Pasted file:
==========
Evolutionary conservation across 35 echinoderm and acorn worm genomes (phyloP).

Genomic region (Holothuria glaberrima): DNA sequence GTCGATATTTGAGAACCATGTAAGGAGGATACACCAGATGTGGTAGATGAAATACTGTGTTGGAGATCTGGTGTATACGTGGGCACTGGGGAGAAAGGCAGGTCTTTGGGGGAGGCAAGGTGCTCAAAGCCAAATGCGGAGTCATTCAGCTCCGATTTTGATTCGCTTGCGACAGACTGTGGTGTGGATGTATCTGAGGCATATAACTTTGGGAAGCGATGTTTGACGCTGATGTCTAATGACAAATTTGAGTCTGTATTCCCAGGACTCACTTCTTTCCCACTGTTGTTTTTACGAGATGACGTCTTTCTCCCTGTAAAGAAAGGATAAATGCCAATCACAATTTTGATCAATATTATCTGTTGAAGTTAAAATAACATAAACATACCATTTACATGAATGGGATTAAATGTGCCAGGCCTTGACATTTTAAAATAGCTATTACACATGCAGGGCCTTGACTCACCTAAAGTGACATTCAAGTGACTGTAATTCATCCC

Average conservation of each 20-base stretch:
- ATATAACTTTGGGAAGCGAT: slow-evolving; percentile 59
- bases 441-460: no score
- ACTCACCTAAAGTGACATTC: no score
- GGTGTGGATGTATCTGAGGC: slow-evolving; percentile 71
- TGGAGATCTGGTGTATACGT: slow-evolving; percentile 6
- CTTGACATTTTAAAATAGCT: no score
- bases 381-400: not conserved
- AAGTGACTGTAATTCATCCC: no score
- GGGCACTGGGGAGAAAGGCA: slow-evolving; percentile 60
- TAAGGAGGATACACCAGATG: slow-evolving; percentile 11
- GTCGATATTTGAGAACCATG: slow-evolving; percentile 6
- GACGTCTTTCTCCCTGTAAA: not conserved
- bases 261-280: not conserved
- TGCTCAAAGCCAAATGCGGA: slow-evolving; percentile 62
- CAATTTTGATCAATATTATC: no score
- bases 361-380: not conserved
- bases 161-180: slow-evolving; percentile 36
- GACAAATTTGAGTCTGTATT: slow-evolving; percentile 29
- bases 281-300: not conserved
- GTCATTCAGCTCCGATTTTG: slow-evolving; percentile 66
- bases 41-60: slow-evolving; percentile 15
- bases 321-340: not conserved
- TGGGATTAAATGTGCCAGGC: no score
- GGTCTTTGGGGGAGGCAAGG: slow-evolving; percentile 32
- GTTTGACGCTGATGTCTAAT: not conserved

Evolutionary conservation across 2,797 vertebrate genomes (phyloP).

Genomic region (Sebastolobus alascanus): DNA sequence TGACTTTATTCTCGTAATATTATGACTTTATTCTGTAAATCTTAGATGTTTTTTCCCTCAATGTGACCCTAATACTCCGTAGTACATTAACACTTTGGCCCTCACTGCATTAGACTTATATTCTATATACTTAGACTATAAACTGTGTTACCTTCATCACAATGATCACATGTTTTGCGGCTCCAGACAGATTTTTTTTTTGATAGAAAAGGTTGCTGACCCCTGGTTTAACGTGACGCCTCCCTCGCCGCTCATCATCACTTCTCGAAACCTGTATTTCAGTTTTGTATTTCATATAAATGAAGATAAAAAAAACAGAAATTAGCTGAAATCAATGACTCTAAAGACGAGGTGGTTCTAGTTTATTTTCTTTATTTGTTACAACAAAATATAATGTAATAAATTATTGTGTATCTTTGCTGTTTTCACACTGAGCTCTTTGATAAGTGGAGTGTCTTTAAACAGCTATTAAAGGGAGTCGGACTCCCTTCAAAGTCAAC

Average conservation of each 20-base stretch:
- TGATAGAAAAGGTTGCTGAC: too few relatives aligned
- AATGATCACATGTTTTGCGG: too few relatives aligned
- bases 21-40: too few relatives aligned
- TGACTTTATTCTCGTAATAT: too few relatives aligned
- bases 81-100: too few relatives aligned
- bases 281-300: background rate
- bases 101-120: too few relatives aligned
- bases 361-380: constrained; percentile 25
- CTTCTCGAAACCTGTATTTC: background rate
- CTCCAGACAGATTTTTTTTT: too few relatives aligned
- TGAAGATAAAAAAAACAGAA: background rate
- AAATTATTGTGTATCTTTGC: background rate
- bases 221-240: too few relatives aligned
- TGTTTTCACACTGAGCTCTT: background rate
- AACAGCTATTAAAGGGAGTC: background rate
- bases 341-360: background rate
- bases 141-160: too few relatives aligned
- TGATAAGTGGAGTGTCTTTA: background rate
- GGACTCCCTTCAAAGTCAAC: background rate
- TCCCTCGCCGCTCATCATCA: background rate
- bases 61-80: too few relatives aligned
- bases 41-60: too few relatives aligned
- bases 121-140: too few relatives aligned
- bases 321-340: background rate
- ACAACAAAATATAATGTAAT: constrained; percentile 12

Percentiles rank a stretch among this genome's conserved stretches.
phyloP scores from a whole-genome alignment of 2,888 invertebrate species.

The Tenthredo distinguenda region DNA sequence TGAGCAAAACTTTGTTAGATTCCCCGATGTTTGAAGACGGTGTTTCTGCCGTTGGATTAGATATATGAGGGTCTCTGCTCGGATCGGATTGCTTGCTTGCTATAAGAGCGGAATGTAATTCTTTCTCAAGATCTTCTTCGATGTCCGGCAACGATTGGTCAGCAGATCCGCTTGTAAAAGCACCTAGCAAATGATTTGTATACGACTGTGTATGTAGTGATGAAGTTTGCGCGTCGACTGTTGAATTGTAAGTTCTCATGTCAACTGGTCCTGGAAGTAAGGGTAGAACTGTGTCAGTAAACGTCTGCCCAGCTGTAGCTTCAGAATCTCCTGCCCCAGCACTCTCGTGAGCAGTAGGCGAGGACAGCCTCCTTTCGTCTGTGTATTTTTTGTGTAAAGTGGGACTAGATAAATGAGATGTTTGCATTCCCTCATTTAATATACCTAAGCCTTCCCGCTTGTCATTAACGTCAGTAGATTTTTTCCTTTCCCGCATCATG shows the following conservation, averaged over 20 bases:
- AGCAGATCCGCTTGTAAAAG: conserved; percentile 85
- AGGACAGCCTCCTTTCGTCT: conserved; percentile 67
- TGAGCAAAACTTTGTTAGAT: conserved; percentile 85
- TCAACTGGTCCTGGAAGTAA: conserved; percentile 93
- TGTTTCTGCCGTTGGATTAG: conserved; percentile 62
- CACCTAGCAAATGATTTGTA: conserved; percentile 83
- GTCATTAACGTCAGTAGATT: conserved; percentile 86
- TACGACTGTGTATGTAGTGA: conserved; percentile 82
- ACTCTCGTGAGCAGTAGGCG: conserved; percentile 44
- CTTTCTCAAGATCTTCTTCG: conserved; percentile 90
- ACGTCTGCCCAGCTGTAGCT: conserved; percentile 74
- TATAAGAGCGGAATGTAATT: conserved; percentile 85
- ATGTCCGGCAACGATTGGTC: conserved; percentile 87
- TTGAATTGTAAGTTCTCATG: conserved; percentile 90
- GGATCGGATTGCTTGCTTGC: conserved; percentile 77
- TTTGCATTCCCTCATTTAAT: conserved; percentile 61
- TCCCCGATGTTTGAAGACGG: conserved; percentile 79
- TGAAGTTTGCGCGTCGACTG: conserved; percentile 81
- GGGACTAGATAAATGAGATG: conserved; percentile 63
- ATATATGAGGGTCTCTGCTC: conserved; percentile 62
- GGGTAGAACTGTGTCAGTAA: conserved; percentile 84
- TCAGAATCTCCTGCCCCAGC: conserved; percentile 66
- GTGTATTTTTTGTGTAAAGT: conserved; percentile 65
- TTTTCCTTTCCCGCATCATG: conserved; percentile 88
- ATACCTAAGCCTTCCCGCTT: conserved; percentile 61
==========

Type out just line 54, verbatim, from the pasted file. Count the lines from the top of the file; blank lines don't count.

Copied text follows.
- bases 121-140: too few relatives aligned